Circles In Maths
Circles in Maths
A circle is a plane figure that is defined by the distance from a fixed point (the center) to any point on the figure. The distance from the center to any point on the circle is called the radius.
Circles are important in mathematics because they are used to represent many different things, such as the shape of a coin, the path of a planet around the sun, or the crosssection of a cylinder.
The circumference of a circle is the distance around the circle, and it is calculated by multiplying the diameter (the distance across the circle through the center) by pi (a mathematical constant approximately equal to 3.14).
The area of a circle is the amount of space inside the circle, and it is calculated by multiplying pi by the square of the radius.
Circles are also used in many different formulas and equations, such as the Pythagorean theorem and the equation for the volume of a sphere.
Circle Definition
Circle Definition
A circle is a plane figure that is defined by the distance from a fixed point (the center) to any point on the figure. The distance from the center to any point on the circle is called the radius.
Circles can be drawn using a compass, which is a tool that has two arms that can be adjusted to different lengths. One arm of the compass is fixed at the center of the circle, and the other arm is used to draw the circle.
Circles can also be defined mathematically. The equation of a circle is:
(x  h)^2 + (y  k)^2 = r^2
where:
 (h, k) is the center of the circle
 r is the radius of the circle
Examples of Circles
Circles are found all around us. Here are a few examples:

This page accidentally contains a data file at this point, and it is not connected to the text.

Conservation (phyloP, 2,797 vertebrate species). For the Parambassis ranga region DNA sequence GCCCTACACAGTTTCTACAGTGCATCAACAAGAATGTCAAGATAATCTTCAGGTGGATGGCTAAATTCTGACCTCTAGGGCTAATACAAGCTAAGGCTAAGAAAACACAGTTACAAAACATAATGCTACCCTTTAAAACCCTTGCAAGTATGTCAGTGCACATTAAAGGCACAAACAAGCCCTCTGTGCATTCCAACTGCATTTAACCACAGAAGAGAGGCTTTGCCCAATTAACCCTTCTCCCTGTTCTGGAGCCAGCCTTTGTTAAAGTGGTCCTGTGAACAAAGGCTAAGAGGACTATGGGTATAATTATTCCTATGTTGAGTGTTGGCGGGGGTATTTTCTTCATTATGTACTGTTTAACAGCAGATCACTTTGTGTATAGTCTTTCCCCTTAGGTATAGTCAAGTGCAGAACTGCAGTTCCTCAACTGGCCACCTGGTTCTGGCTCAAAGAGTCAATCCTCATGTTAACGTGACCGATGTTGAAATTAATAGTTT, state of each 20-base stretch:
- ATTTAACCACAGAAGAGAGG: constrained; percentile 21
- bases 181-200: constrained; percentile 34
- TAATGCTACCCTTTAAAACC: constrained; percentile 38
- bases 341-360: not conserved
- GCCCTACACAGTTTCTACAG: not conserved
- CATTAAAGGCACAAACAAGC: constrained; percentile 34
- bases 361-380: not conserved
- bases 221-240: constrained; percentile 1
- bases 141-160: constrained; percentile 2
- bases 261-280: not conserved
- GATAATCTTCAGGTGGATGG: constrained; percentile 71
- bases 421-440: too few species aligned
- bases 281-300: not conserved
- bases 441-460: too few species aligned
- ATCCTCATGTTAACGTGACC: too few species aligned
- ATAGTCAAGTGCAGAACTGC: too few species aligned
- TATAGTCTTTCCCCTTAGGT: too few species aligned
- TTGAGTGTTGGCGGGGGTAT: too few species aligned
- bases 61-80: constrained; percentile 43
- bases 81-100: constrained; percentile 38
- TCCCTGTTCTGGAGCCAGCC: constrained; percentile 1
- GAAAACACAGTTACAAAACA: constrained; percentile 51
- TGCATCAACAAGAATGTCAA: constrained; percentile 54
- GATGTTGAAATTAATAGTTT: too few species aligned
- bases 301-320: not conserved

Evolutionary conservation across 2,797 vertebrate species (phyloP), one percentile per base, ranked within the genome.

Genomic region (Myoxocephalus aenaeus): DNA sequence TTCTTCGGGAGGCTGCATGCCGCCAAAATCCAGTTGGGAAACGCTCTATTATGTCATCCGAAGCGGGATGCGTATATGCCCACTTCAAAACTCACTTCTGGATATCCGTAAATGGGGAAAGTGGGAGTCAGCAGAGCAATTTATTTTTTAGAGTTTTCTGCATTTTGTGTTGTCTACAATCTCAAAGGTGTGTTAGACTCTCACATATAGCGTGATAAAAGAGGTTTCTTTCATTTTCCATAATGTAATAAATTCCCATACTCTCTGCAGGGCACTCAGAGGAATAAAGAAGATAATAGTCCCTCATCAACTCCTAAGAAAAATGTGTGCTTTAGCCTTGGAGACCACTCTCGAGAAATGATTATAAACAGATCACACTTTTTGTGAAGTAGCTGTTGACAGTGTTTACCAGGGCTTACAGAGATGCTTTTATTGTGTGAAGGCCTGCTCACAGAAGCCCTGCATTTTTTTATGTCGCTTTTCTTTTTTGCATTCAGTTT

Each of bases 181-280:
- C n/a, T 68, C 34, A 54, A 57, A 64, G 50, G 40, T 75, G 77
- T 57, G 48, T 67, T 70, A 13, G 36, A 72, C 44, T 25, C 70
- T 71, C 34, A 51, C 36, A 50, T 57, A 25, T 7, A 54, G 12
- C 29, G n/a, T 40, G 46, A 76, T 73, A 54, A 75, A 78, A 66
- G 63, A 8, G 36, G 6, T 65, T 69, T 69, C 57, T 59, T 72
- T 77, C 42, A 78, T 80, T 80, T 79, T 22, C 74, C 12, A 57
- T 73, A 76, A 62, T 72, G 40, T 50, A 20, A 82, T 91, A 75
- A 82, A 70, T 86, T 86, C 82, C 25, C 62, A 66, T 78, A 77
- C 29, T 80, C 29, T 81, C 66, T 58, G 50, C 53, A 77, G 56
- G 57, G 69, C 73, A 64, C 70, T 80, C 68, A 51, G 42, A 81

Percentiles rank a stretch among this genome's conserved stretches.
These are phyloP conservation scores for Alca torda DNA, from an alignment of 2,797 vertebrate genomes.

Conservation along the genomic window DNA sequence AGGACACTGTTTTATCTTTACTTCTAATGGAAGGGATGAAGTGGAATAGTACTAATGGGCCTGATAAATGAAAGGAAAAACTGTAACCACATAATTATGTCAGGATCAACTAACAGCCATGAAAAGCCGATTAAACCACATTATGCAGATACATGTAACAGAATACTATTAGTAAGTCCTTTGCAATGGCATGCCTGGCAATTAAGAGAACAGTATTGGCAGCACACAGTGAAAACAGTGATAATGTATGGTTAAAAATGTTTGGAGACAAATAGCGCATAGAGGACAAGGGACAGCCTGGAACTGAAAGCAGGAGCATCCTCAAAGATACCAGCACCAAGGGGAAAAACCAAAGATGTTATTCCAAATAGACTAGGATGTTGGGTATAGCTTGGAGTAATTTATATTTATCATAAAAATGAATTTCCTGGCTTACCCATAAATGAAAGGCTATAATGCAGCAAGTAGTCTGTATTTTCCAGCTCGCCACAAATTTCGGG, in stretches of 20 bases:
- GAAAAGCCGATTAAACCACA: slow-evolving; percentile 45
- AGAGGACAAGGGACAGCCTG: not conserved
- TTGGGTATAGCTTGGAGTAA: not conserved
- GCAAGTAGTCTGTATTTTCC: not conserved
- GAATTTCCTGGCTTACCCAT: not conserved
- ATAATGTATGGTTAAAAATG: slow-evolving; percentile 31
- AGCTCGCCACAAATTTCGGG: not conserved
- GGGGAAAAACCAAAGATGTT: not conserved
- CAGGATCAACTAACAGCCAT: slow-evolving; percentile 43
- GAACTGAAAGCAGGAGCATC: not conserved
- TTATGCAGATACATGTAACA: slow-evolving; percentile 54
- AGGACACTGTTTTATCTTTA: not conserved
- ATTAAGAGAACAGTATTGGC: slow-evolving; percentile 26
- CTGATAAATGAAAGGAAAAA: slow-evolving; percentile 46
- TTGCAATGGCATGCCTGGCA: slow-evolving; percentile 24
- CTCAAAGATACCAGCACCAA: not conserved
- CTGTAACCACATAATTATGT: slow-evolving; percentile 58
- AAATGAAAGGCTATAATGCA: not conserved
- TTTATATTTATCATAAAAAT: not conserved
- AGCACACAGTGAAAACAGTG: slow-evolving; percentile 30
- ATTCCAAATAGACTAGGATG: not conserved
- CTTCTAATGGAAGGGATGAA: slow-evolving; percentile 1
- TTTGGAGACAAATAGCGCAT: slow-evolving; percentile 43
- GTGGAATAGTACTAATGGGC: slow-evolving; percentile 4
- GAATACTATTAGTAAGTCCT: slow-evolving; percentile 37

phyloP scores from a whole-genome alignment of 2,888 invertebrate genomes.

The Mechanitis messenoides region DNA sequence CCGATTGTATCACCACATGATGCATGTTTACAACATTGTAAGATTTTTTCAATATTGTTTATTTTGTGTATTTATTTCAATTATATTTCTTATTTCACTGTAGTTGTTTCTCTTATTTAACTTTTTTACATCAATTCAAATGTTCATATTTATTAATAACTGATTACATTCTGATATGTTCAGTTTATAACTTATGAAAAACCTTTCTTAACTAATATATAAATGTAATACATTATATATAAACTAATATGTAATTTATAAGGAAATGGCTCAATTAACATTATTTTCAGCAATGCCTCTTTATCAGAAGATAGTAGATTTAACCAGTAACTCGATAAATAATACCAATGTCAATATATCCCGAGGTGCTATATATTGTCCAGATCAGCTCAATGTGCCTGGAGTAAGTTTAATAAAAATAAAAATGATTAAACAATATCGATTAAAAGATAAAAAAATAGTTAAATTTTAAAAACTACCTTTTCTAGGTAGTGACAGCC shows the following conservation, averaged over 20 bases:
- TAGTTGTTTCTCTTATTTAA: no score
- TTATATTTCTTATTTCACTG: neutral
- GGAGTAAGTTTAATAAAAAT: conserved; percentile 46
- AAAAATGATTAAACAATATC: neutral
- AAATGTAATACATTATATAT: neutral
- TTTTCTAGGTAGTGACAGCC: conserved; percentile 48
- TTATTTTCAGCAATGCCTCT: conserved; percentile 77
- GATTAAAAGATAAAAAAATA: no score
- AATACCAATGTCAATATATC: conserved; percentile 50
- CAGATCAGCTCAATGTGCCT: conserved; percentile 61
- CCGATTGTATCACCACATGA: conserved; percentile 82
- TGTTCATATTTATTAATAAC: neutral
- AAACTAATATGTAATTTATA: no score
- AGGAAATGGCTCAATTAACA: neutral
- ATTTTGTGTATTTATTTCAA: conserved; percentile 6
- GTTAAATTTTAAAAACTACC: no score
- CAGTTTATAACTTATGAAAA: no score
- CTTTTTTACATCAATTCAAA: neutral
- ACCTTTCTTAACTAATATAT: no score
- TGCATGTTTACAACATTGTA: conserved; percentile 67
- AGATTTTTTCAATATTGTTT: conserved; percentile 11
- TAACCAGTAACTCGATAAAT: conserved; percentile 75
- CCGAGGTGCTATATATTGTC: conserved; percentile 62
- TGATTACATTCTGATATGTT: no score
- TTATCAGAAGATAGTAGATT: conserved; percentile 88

The sun is a circle.
 The moon is a circle.
 A coin is a circle.
 A basketball is a circle.
 A bicycle wheel is a circle.
Properties of Circles
Circles have a number of properties, including:
 The circumference of a circle is equal to 2πr, where r is the radius of the circle.
 The area of a circle is equal to πr^2, where r is the radius of the circle.
 The diameter of a circle is equal to twice the radius.
 The tangent to a circle at a point is perpendicular to the radius at that point.
Applications of Circles
Circles are used in a variety of applications, including:
 Measuring the distance to the moon
 Determining the time of day
 Designing gears
 Building bridges
 Creating art
Circles are a fundamental part of geometry and have a wide range of applications in the real world.
How to Draw a Circle?
How to Draw a Circle
A circle is a twodimensional shape with a fixed distance from a central point to any point on the circle. Circles are often used to represent objects that are round, such as balls, coins, and planets.
There are a few different ways to draw a circle. One way is to use a compass. A compass is a tool that has two arms that can be adjusted to different lengths. To draw a circle with a compass, follow these steps:
 Place the compass point on the paper where you want the center of the circle to be.